BLOG: Angela Culhane, our CEO, discusses in further detail the reasons behind this change in figures announced last week.

10 Feb 2018

Angela Culhane

Last week we announced that for the first time, more men are dying from prostate cancer each year than women are from breast cancer, making the male disease the third biggest cancer killer in the UK. These are stark figures which really highlight the importance of maintaining the momentum in the fight against this disease. It is also something that started some really important debate and got people talking about prostate cancer, raising it higher up the agenda, as it should be. This is a really important moment, and although on the face of it the statistics paint a gloomy picture, we must use this as an opportunity to work together, to redouble our efforts, to drive forward what we have already started – our strategy to make prostate cancer a disease that men no longer need to fear. 

To give the background, the number of men dying from the disease is increasing predominantly due to an increasing and ageing population. Men over 50 are at a higher risk than younger men, so those areas benefiting most from increases in population in this older age group are likely to show the biggest increases in deaths. This may explain why further analysis of the figures appears to show that the number of deaths from prostate cancer in more affluent areas has increased more quickly than in deprived areas compared to twenty years ago. 

It is important to remember that men diagnosed today are 2.5 times more likely to live for ten years or more than they would if they were diagnosed in 1990. So each individual man diagnosed has far greater chance of survival than ever before. This is a really good direction to be heading in, and is due in part to research breakthroughs into new treatments in recent years. 

We want to halve the number of men dying from prostate cancer within ten years, whatever their age, address or background and, in time, for the disease to become a chronic condition rather than a killer. We know that the wheels are already in motion to turn these statistics around. Early detection of prostate cancer is critical to achieving this, which is why funding for further research to improve diagnosis is crucial. Plans to create an accurate test fit for use as part of a nationwide prostate cancer screening programme and plans for the development of new treatments for advanced prostate cancer are already well underway. But to achieve these aims, we need to increase our investment in research. We’re calling for people to sign up to a March for Men this summer to help raise the funds we desperately need to stop prostate cancer being a killer.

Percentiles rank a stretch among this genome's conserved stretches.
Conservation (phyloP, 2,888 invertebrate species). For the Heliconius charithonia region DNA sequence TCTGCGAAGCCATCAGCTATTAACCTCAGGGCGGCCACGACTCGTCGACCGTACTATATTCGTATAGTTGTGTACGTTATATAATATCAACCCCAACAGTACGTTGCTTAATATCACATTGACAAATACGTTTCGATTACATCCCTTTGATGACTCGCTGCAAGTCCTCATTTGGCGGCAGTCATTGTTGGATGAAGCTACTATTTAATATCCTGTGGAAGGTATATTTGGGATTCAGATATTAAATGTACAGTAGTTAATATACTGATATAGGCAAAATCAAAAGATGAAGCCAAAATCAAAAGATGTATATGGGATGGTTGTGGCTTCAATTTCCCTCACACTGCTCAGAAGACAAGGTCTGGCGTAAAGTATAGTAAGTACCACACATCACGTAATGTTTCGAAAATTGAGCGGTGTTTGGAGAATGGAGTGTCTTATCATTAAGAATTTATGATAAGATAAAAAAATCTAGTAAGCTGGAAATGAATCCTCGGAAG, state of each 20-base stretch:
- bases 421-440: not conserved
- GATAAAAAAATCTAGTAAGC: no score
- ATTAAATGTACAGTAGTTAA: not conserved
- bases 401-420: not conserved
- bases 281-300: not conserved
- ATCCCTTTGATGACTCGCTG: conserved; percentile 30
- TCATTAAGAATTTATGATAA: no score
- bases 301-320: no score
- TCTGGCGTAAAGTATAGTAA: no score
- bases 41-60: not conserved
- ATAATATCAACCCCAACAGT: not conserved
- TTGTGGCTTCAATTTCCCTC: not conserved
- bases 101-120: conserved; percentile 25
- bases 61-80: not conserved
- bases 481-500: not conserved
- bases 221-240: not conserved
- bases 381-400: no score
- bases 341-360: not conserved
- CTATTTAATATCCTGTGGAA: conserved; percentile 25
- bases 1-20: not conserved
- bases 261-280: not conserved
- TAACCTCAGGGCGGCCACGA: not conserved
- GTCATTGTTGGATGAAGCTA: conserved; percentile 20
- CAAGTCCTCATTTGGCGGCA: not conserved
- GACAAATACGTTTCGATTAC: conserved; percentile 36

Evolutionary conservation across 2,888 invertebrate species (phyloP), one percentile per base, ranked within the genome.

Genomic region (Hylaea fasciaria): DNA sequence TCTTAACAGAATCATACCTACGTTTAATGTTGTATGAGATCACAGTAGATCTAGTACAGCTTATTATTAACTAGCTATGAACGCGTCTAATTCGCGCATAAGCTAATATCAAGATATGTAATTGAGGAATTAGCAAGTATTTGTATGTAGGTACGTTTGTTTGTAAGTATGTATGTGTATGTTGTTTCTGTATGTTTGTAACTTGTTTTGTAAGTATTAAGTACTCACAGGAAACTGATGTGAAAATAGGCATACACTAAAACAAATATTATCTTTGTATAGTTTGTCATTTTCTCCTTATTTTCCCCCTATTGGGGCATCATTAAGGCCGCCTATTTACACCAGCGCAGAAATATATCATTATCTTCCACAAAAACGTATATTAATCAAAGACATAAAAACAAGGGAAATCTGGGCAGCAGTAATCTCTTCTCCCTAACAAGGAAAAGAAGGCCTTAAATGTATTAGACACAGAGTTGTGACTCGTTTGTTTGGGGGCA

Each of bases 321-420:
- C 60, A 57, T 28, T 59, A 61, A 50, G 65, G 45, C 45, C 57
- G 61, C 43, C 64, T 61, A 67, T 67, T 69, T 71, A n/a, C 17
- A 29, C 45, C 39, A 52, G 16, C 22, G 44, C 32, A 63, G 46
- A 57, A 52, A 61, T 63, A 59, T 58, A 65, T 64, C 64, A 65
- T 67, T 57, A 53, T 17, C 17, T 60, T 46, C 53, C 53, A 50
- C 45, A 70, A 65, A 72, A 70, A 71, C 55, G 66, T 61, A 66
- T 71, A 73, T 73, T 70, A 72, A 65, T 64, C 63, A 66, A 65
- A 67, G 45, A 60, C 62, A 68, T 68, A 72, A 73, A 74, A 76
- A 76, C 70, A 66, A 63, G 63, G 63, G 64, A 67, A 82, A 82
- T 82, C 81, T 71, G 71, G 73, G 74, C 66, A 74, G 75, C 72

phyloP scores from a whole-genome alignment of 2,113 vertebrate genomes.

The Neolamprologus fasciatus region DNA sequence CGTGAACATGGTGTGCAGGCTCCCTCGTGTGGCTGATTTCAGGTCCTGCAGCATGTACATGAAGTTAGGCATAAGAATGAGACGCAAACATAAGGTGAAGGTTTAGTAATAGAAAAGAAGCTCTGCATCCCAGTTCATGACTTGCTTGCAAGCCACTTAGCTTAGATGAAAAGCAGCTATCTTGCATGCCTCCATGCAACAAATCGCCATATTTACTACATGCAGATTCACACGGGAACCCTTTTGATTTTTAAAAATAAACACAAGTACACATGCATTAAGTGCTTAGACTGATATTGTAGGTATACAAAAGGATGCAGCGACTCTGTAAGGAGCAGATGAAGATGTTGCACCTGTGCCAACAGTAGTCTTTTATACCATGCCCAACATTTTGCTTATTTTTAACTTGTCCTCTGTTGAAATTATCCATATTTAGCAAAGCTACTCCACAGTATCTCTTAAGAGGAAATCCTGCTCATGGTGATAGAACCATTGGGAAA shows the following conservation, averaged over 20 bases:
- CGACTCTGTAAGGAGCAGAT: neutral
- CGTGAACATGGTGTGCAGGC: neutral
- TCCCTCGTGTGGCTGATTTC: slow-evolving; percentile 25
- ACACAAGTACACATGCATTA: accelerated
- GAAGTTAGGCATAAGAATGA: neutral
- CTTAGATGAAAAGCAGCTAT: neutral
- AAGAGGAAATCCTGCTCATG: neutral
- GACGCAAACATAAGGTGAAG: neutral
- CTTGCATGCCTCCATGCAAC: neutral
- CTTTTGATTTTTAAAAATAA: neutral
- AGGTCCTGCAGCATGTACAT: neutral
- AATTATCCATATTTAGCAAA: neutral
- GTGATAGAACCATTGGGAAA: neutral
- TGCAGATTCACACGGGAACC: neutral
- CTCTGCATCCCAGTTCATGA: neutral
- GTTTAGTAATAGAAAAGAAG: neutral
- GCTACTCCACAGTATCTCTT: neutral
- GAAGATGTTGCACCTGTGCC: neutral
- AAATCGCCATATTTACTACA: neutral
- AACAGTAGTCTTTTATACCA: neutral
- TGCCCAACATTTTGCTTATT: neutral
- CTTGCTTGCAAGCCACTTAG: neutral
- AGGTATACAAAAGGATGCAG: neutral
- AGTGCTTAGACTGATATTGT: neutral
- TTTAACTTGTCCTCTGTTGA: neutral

It is also important that there is investment to ensure that the necessary support services are in place as prostate cancer cases increase, in order to be able to provide men with the level of treatment and care required once they are diagnosed. We will continue to work to represent men with prostate cancer in front of key leaders in the NHS and government figures, so that the issue remains on the agenda in the coming years. 

In the meantime - and until we have the tools we need for a national screening programme - it is important for men to be aware of their risk and speak to their doctor if they have concerns. Men over 50, black men and men with a family history of prostate cancer all face a higher than average risk. We also encourage anyone with concerns to call our specialist nurses, who can give detailed information about risks, diagnosis and treatment decisions.

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